The Art of Resistance

The morning after the election, I felt sick. I bet you can relate. But there  was no time to wallow. I had to pull myself together to do an interview with the Hartford Courant about CONNetic Dance’s Nutcracker Suite & Spicy. With emotions running high for everyone, I found some solace in my quirky production of the classic ballet. One of the things this production does best is to bring together an incredibly diverse group of dancers. In this way, it truly and beautifully represents Hartford, as well as the country as a whole. Sadly,  I quickly realized the idea that diversity is not only good, but something we should strive for, is not exactly universal.

A few days after the election, two dancers in our production of Nutcracker, who have been part of the cast for years and teach in our Hartford Public Schools outreach program, opened up about two separate incidents in which they were shouted at and verbally attacked for their race. This broke my heart. These dancers inspire me. And these sad incidents that affected people I love, respect, and who challenge me creatively, made me realize that our little production had taken on a new importance.

Hartford is a wonderful city filled with a beautiful mix of people and there is no one who should feel isolated here. We need to remember that art brings us together like nothing else. It is a source of inspiration, and has always been a means of protest. From Spirituals that hid messages for slaves seeking freedom to the protest songs of the American labor movement, from PussyRiot to Nina Simone, people have always used music as a form of expression in the face of oppression. From John Steinbeck to Richard Wright, writers have always turned to novels to help us understand the people and world around us. And with that realization, I knew that, for the foreseeable future, all the art I create as choreographer, comedian, and writer would now be shining its light in the direction of resistance.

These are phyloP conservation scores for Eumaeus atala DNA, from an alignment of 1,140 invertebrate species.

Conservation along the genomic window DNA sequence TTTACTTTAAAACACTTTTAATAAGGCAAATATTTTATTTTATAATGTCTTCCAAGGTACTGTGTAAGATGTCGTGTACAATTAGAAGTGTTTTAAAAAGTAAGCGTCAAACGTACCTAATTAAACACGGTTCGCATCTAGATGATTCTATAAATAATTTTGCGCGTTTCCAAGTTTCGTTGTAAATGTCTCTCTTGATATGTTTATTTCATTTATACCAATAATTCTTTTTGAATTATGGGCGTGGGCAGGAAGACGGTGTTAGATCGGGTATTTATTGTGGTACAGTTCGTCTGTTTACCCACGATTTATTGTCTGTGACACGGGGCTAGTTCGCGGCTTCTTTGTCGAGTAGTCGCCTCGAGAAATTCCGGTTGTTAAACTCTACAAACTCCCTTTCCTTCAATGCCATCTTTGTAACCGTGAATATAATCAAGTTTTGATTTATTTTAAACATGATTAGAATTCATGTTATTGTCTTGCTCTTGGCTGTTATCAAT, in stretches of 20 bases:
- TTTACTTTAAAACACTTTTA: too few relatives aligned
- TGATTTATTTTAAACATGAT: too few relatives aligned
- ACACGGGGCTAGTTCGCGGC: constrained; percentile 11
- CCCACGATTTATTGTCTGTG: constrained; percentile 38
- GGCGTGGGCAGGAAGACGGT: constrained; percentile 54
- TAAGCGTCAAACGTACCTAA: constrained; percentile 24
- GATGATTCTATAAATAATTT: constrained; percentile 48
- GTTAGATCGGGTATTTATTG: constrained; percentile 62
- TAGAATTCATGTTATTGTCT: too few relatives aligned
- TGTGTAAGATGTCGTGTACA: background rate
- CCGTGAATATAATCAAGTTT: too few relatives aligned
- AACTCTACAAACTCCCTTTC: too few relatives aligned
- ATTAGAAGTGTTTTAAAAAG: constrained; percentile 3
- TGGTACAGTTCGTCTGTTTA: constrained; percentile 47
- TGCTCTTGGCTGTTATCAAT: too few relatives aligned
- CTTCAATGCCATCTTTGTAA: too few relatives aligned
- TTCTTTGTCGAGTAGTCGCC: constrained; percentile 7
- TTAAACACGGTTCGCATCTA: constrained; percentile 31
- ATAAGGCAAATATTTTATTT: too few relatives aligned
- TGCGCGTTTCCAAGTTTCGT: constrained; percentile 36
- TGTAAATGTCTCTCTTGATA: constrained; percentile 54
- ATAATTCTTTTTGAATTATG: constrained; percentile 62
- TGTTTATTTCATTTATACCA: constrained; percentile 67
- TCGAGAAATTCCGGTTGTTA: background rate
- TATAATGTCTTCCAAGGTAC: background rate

Right before the new year, I learned that the Women in Comedy Festival, held annually in my hometown of Boston, MA, was doing a new Rachel Bloom Short Film Challenge. The guidelines of the challenge were to create a short film, written, directed by, or starring a woman and the short’s opening line had to be “You Can’t Do That.” With political outrage constantly bubbling under the surface, I decided to take this opportunity to create something that speaks to the issues of rights not just for women, but for immigrants, the environment, the LGBT community, and those depending on the Affordable Care Act and more.

My collaborators, Adam Sarette and Christian Daniel Kiley, and I created a comedic musical number addressing all of those issues in a fun, upbeat song which references classic musicals. The short, which features a diverse ensemble of professional comedians, singers, and dancers (including some members from CONNetic Dance), was filmed the day after the inauguration in Stamford, CT, and launched online in early February after being submitted to the Festival. I guess my instincts to funnel my outrage into art were right, as we earned our Festival laurels and were selected as finalists from the many submissions. Now we are looking forward to seeing the short on the big screen at the Brattle Theatre as part of the Festival coming up on April 22, 2017. The short is also being considered by the NBC Universal Short Film Festival which seeks to find creators who work on topics of diversity and inclusion.

It may go without saying, but just in case it doesn’t, we found solace in the humor. For many people, the policies of the current administration are no laughing matter. Nonetheless, laughter remains important, because we need the strength of spirit to keep pushing forward and to work for what is right. I’d never created a short film before, just shorter YouTube videos and sketch comedy pieces. This “You Can’t Do That” project, with it’s music, choreography, and large cast was a huge undertaking. But because everyone was so eager to lend their voices to the resistance, it hardly felt challenging to accomplish. And I am excited to continue down this road. Next up, I am working to create some comedic video content for IndivisibleCT and the amazing Nasty Women group.

We all need to use our rage, our fear, and our love to create art. Write, draw, sing, dance. Whatever you need to do to keep going and to inspire others to get involved. Art is the solution, not part of the problem.

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